National Cinema Centre (CNC) hopes its Le Jour Le Plus Court initiative will encourage thousands of screenings of short films on the shortest day of the year in the northern hemisphere.

In France, the summer solstice on June 21 has been marked for the last 30 years by the famous Fete de la Musique, a celebration of music in which musicians perform for free in squares and on the street across the country on the longest day of the year.

Now, the CNC is launching a similar event, Le Jour le Plus Court (The Shortest Day) devoted to the short film on the shortest day of the year, Dec 21.

“The message is simple, on this date, marking the shortest day and longest night, let’sshow shorts everywhere, from on screens to walls,” CNC chief Eric Garandeau said at a press conference on Monday. “It’s a participative festival open to everyone.”

Exhibitors MK2 and Gaumont Pathé, institutions La Cinemathèque Francaise and L’Institut Lumière and the AFCAE art-house cinema network, comprising some 2,000 theatres across the country, have already signed up to screen special programmes of shorts that day.

The European Network of Young Cinema Nisi Masa and the Paris-based cinema collective Collectif Prod will also organize events throughout the day.

French video sharing website Dailymotion will devote its homepage to the event, paying special homage to Michel Gondry [pictured], who is an honorary guardian of the initiative alongside fellow director Jacques Perrin and actresses Jeanne Moreau and Mélanie Laurent.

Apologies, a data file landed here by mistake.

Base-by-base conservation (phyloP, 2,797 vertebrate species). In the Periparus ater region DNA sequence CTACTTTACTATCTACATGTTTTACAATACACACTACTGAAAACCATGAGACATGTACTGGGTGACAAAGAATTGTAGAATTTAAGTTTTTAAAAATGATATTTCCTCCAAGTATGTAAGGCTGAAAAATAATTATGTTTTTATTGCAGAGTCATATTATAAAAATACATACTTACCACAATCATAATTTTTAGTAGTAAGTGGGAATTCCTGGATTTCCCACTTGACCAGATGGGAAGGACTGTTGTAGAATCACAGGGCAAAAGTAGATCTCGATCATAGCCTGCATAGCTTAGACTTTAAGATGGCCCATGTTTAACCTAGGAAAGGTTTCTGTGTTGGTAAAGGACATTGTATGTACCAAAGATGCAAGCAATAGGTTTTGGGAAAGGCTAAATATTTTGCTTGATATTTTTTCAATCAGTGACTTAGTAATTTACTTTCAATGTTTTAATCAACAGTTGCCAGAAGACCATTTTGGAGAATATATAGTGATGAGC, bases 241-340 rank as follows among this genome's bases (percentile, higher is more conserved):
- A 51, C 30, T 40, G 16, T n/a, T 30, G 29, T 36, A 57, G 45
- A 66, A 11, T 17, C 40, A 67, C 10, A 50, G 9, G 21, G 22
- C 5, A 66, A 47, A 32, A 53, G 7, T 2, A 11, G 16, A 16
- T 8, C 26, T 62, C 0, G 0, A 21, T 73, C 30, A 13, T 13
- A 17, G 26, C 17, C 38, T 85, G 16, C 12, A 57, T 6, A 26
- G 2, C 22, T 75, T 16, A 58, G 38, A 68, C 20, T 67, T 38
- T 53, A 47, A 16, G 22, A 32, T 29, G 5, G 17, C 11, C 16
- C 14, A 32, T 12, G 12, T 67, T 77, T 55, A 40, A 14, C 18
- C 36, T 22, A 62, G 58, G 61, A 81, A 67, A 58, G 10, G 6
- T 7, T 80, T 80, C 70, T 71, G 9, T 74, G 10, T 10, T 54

“Short films are essential…They give emerging directors an opportunity to do something more personal, to explore and experiment,” Gondry told the press conference. “I remember the first time I heard actors saying the words I had written, I came out in a cold sweat. That first short taught me a lot in terms of where to place the camera and how its positioning impacted the performances of the actors.”

The CNC also wants community centres, libraries, museums and other public spaces such airports and train stations as well individual members of the public to get involved. Screenings are being planned, for example, on some of the country’s high speed TGV trains.

As part of the operation, France’s short film agency has put together a catalogue of 250 shorts films ranging from one minute to 59 minutes in length, for which the CNC has acquired the distribution rights for Dec 21. The event is open to any short film, however, not just the titles in the catalogue.  

On Oct 10, the CNC will launch a dedicated website where participants can register their planned initiatives and download information.

Launched in 1982, La Fete de la Musique has since inspired similar celebrations in some 300 cities in more than one hundred other countries ranging from Algeria to the United States with events such as Make Music Cambridge in Massachusetts.

Could the same happen with the Le Jour le Plus Court? Garandeau certainly hopes so.

This year, the initiative will cross French borders into Germany through a night-long programme on Franco-German broadcaster Arte and related events are being planned as far afield as China through France’s network of Institut Francais cultural institutions.